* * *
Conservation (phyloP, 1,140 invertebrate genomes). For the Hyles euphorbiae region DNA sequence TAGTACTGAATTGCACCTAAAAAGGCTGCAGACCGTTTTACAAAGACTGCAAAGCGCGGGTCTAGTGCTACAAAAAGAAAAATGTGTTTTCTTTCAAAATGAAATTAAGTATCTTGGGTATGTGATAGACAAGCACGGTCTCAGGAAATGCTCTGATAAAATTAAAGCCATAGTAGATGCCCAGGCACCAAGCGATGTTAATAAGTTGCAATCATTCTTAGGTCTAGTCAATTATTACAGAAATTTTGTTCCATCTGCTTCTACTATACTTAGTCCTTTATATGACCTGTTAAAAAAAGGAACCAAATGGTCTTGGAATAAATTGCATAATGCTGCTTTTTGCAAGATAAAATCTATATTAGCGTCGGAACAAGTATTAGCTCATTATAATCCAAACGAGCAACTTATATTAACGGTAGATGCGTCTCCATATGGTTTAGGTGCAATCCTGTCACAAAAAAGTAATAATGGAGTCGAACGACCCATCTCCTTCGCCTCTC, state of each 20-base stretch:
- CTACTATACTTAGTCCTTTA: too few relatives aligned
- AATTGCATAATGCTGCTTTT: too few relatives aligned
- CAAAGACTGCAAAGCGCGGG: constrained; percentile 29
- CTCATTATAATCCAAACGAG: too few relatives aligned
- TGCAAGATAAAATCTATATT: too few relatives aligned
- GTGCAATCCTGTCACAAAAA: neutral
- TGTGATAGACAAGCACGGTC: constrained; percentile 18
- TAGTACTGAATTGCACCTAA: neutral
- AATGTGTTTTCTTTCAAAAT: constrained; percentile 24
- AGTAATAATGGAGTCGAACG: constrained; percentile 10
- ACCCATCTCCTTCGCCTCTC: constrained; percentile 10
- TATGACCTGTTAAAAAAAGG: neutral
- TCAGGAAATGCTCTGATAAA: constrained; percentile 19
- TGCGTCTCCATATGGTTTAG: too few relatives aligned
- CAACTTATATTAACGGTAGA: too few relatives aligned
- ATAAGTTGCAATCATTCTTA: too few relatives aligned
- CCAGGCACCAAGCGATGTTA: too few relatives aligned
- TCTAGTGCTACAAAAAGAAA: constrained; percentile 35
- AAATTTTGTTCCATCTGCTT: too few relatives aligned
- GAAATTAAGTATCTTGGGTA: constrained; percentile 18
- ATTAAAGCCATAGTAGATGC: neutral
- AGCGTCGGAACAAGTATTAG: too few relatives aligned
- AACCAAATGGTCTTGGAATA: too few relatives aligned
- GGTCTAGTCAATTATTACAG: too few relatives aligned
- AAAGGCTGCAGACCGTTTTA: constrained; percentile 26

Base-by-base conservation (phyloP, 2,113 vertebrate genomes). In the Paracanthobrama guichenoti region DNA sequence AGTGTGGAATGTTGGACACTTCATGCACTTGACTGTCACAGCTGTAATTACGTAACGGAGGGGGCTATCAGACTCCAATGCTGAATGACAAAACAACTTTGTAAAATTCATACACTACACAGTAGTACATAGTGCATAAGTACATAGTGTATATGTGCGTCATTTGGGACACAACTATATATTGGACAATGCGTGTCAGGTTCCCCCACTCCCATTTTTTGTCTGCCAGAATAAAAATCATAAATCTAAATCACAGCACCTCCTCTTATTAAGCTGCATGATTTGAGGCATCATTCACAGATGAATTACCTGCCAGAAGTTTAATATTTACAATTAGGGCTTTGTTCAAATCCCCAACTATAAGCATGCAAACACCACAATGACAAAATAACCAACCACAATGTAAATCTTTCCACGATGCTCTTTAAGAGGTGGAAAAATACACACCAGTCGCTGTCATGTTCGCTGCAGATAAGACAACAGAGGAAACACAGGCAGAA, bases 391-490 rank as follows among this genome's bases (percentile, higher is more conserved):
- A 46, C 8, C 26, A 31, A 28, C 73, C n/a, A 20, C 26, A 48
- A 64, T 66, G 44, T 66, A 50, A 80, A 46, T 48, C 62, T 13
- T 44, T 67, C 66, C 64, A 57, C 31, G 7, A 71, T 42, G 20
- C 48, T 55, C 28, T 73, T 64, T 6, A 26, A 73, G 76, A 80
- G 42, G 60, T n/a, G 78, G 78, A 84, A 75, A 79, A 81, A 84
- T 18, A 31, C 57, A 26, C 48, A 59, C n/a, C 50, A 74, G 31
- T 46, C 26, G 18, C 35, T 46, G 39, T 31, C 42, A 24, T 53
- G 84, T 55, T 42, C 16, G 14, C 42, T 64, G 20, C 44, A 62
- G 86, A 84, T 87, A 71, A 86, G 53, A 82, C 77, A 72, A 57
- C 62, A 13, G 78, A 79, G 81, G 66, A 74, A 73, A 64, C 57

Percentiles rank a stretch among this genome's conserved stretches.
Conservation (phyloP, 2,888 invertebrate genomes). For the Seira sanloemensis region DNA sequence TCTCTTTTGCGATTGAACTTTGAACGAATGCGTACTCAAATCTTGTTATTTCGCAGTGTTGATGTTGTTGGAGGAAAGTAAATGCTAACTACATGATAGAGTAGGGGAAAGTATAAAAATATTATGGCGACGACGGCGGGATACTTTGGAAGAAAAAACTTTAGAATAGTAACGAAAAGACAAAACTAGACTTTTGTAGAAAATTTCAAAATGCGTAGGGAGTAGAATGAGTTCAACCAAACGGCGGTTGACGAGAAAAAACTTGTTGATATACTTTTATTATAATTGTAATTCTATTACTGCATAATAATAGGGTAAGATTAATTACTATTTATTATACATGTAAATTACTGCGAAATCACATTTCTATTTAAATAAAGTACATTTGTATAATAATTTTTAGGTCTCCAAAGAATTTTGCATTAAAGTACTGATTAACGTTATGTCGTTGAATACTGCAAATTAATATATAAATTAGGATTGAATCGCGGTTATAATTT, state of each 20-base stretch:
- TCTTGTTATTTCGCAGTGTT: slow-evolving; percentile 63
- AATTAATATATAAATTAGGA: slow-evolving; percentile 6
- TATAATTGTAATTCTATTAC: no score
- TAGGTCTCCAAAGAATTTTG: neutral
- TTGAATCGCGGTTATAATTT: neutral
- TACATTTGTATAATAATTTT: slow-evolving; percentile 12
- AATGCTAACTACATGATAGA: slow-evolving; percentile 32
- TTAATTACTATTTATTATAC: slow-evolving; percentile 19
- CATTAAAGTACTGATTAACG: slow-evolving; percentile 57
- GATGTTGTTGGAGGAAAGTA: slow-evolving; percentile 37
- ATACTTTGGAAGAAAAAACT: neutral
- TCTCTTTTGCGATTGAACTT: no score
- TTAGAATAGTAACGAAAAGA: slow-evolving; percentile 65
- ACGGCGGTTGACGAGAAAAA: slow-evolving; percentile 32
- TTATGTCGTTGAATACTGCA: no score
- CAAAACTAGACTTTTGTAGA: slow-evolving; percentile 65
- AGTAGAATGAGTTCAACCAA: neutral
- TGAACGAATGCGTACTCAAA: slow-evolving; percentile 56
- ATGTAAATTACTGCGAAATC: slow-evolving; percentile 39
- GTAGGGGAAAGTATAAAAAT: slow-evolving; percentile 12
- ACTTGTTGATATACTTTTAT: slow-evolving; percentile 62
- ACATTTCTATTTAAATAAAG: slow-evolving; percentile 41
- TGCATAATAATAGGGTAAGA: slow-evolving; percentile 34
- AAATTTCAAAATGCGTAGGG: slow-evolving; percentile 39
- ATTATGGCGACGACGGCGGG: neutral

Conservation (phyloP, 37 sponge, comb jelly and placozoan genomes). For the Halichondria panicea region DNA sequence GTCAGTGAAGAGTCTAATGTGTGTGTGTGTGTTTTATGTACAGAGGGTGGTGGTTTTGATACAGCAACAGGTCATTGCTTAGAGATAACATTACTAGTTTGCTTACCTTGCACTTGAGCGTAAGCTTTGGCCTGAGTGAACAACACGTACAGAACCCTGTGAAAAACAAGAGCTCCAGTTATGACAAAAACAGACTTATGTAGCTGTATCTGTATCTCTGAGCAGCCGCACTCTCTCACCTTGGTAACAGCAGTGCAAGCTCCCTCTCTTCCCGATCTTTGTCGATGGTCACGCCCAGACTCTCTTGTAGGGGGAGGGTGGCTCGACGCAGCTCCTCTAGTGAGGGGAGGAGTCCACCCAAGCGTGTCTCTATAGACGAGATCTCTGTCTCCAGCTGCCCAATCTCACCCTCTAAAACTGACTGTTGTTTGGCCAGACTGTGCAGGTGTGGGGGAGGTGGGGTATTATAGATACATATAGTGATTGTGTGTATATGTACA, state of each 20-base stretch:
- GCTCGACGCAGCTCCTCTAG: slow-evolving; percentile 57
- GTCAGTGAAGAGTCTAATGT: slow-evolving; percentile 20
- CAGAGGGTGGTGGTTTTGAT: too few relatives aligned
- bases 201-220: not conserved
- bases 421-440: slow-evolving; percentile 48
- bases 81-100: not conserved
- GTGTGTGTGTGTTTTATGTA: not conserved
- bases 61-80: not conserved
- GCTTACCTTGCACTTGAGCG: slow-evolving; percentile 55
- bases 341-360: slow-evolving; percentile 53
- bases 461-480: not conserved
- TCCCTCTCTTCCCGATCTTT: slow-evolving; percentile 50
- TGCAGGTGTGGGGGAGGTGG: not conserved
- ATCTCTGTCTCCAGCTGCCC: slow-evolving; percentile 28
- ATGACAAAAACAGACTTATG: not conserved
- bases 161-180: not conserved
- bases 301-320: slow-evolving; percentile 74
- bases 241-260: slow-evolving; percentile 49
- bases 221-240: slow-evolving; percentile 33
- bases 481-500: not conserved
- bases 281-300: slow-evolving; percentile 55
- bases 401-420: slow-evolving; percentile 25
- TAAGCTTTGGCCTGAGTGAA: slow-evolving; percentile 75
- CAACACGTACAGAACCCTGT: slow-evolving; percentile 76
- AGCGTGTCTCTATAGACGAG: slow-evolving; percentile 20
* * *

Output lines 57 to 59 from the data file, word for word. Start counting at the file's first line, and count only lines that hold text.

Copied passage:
- TGAACGAATGCGTACTCAAA: slow-evolving; percentile 56
- ATGTAAATTACTGCGAAATC: slow-evolving; percentile 39
- GTAGGGGAAAGTATAAAAAT: slow-evolving; percentile 12